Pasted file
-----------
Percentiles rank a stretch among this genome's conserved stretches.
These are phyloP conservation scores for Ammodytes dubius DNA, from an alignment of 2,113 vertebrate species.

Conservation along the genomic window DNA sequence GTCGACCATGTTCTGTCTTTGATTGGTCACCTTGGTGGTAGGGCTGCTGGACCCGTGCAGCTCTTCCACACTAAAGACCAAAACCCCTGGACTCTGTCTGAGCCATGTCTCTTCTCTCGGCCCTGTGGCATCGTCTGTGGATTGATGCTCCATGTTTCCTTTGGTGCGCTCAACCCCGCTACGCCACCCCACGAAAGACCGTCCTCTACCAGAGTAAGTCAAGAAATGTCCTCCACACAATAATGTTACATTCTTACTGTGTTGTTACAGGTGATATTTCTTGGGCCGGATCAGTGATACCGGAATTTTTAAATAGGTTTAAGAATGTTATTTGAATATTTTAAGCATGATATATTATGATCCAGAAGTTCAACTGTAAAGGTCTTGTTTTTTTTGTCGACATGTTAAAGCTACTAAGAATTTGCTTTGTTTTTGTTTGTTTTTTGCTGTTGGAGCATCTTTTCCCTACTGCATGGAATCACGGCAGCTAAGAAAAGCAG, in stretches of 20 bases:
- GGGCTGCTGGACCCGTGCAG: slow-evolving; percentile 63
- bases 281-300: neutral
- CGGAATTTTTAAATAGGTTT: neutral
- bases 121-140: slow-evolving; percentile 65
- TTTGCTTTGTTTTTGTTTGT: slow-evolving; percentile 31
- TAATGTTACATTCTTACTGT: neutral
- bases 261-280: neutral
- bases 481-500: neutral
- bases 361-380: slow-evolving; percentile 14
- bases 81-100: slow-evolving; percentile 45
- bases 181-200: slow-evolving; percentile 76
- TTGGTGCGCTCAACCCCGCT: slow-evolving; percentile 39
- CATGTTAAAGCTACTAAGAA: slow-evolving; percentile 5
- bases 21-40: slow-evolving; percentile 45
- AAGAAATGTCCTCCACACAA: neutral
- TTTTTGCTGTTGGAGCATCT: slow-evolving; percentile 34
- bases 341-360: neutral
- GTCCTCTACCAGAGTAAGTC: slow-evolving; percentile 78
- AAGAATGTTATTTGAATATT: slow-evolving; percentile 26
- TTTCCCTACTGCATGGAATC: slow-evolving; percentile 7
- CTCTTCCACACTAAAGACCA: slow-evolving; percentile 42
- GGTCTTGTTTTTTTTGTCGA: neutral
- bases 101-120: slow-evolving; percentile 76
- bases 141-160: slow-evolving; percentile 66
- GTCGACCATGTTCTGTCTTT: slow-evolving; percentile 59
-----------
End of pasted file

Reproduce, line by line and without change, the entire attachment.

Percentiles rank a stretch among this genome's conserved stretches.
These are phyloP conservation scores for Ammodytes dubius DNA, from an alignment of 2,113 vertebrate species.

Conservation along the genomic window DNA sequence GTCGACCATGTTCTGTCTTTGATTGGTCACCTTGGTGGTAGGGCTGCTGGACCCGTGCAGCTCTTCCACACTAAAGACCAAAACCCCTGGACTCTGTCTGAGCCATGTCTCTTCTCTCGGCCCTGTGGCATCGTCTGTGGATTGATGCTCCATGTTTCCTTTGGTGCGCTCAACCCCGCTACGCCACCCCACGAAAGACCGTCCTCTACCAGAGTAAGTCAAGAAATGTCCTCCACACAATAATGTTACATTCTTACTGTGTTGTTACAGGTGATATTTCTTGGGCCGGATCAGTGATACCGGAATTTTTAAATAGGTTTAAGAATGTTATTTGAATATTTTAAGCATGATATATTATGATCCAGAAGTTCAACTGTAAAGGTCTTGTTTTTTTTGTCGACATGTTAAAGCTACTAAGAATTTGCTTTGTTTTTGTTTGTTTTTTGCTGTTGGAGCATCTTTTCCCTACTGCATGGAATCACGGCAGCTAAGAAAAGCAG, in stretches of 20 bases:
- GGGCTGCTGGACCCGTGCAG: slow-evolving; percentile 63
- bases 281-300: neutral
- CGGAATTTTTAAATAGGTTT: neutral
- bases 121-140: slow-evolving; percentile 65
- TTTGCTTTGTTTTTGTTTGT: slow-evolving; percentile 31
- TAATGTTACATTCTTACTGT: neutral
- bases 261-280: neutral
- bases 481-500: neutral
- bases 361-380: slow-evolving; percentile 14
- bases 81-100: slow-evolving; percentile 45
- bases 181-200: slow-evolving; percentile 76
- TTGGTGCGCTCAACCCCGCT: slow-evolving; percentile 39
- CATGTTAAAGCTACTAAGAA: slow-evolving; percentile 5
- bases 21-40: slow-evolving; percentile 45
- AAGAAATGTCCTCCACACAA: neutral
- TTTTTGCTGTTGGAGCATCT: slow-evolving; percentile 34
- bases 341-360: neutral
- GTCCTCTACCAGAGTAAGTC: slow-evolving; percentile 78
- AAGAATGTTATTTGAATATT: slow-evolving; percentile 26
- TTTCCCTACTGCATGGAATC: slow-evolving; percentile 7
- CTCTTCCACACTAAAGACCA: slow-evolving; percentile 42
- GGTCTTGTTTTTTTTGTCGA: neutral
- bases 101-120: slow-evolving; percentile 76
- bases 141-160: slow-evolving; percentile 66
- GTCGACCATGTTCTGTCTTT: slow-evolving; percentile 59